By Elizabeth Cobbs Hoffman
Commentators name the U.S. an empire: sometimes a benign empire, occasionally an empire in denial, usually a damaging empire. In American Umpire, Elizabeth Cobbs Hoffman explores key turning issues in heritage from George Washington to Barack Obama. She demanding situations the thought that the us is an empire, and asserts as a substitute that the United States has played the function of umpire due to the fact 1776, compelling adherence to principles that delicately earned extensive approval, although it additionally violated those ideas infrequently. over the years, prosperity unfold, wars declined in ferocity, and human existence expectancy doubled around the world. yet defense got here at a price that was once now not shared both via all. the us is the world's strongest country--and one in all its richest--but extra uncovered to feedback and dangers than ever. Umpiring is a weighty accountability. With all eyes upon them, umpires can't win.
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Across the long, hot, humid Philadelphia summer, the delegates debated the future structure of a general government that not everyone agreed ought to exist. Diminutive, bookish James Madison, often called the Father of the Constitution, was one of the participants most ambitious for its powers (at least until he became leader of the opposition during George Washington’s ﬁ rst administration). ” Madison was not arguing for a king, but for what he explicitly called a “dispassionate umpire in disputes”— a higher government to which the states would send representatives and that would, in an ambiguous sense, rule over them.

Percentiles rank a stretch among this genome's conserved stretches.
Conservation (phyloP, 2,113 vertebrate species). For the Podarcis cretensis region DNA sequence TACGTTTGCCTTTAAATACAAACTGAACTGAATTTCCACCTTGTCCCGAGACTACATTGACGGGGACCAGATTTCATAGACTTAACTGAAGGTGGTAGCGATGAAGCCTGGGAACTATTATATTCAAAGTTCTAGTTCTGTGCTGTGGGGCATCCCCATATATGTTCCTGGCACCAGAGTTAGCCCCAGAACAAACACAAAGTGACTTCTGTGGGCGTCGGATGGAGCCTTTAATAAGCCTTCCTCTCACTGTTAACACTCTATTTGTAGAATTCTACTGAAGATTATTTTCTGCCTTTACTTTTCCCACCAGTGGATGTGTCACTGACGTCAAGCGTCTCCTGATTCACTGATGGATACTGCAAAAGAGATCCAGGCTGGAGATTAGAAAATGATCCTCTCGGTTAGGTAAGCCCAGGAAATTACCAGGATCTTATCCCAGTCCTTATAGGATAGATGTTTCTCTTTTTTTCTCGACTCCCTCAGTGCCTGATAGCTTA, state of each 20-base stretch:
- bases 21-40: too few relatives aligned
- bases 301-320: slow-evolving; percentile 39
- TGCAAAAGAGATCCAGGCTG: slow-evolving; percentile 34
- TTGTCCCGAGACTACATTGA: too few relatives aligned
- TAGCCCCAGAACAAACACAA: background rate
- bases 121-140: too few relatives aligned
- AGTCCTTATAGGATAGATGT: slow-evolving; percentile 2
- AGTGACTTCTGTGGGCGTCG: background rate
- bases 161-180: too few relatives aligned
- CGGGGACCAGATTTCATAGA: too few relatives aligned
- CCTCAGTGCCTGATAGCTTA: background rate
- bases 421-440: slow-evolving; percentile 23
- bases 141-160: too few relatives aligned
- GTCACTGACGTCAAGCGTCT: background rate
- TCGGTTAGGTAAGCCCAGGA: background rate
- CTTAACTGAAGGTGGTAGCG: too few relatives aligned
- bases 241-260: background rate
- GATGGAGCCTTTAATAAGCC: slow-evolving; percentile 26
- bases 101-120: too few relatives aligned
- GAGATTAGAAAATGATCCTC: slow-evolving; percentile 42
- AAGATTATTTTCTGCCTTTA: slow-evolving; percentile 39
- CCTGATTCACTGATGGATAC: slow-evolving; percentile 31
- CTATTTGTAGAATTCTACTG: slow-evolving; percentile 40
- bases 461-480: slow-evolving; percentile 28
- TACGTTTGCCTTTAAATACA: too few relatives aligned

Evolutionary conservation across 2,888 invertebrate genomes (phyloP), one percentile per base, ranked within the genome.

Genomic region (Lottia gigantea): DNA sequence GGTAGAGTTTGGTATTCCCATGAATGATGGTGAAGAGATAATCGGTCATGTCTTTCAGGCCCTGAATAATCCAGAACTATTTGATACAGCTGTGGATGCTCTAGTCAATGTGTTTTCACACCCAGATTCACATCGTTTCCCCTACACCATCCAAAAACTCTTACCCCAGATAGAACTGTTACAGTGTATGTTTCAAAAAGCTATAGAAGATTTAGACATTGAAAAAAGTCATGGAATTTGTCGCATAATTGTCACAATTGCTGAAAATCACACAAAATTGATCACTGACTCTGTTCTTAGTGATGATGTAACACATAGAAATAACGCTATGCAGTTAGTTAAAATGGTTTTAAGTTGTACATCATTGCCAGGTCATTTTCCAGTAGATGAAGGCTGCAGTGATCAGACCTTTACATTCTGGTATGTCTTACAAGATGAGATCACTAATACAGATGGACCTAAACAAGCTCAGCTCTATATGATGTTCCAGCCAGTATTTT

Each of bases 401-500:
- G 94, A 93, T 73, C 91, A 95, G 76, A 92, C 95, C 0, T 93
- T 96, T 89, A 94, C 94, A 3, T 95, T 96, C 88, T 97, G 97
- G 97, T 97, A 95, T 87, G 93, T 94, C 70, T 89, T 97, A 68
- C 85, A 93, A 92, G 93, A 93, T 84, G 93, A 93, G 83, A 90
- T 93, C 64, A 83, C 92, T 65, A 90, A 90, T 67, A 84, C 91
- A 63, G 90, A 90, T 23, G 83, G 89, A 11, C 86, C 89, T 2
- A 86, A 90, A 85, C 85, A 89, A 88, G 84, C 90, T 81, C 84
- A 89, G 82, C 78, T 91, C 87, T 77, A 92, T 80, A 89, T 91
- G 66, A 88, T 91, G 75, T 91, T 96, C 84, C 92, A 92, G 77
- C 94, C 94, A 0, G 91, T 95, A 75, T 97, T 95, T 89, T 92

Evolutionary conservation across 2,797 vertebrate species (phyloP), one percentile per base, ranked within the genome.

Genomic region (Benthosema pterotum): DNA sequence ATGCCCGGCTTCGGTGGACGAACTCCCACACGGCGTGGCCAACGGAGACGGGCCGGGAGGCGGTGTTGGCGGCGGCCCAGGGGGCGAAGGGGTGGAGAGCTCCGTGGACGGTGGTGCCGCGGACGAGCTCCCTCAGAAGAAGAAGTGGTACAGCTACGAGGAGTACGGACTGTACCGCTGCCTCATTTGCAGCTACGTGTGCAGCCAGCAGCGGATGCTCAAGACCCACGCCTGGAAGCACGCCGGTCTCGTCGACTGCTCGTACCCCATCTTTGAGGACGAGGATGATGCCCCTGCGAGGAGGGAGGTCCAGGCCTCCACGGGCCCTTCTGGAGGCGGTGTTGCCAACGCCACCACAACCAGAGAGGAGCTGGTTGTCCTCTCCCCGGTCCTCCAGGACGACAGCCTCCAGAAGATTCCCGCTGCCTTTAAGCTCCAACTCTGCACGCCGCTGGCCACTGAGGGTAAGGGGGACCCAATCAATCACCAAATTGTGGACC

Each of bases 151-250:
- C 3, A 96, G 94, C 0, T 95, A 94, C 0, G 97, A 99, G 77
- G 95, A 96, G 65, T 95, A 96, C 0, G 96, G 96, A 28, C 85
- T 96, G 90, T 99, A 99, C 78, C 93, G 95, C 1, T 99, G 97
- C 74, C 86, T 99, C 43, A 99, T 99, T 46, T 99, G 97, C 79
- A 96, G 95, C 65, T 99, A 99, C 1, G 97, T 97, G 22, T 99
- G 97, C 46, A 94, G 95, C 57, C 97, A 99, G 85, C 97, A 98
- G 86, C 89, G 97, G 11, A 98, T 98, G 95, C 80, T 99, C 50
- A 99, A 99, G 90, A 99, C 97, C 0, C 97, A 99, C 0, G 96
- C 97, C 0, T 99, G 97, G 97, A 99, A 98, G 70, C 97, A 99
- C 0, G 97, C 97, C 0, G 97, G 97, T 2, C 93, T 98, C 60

What navy or army would enforce American claims to the right of passage on an international waterway? The cash-poor Congress had sold its last naval ship to a private buyer in 1785. States that did not border the Mississippi were hardly eager to hazard their militias or spend their own limited funds to liberate the river for the beneﬁt of other governments. New Yorker John Jay, asked by Congress to reason with Spain, found that the best deal he could wangle was the right to trade in Spanish colonial ports, if Americans promised to stay oﬀ the Mississippi.
Citizens had no further appeal on legal matters to any higher authority outside the country—namely, the pope. The realms of England, Wales, Scotland, and Ireland gradually came under a single central government as the United Kingdom. Despite internal diversity and outbreaks of rebellion, they were one state. In Europe itself, wracked by religious schism, the ﬁrst plank for peace was laid in Augsburg, the ancient Bavarian town built by Roman troops at the woodsy conﬂuence of the Lech and Wertach Rivers.
American Umpire by Elizabeth Cobbs Hoffman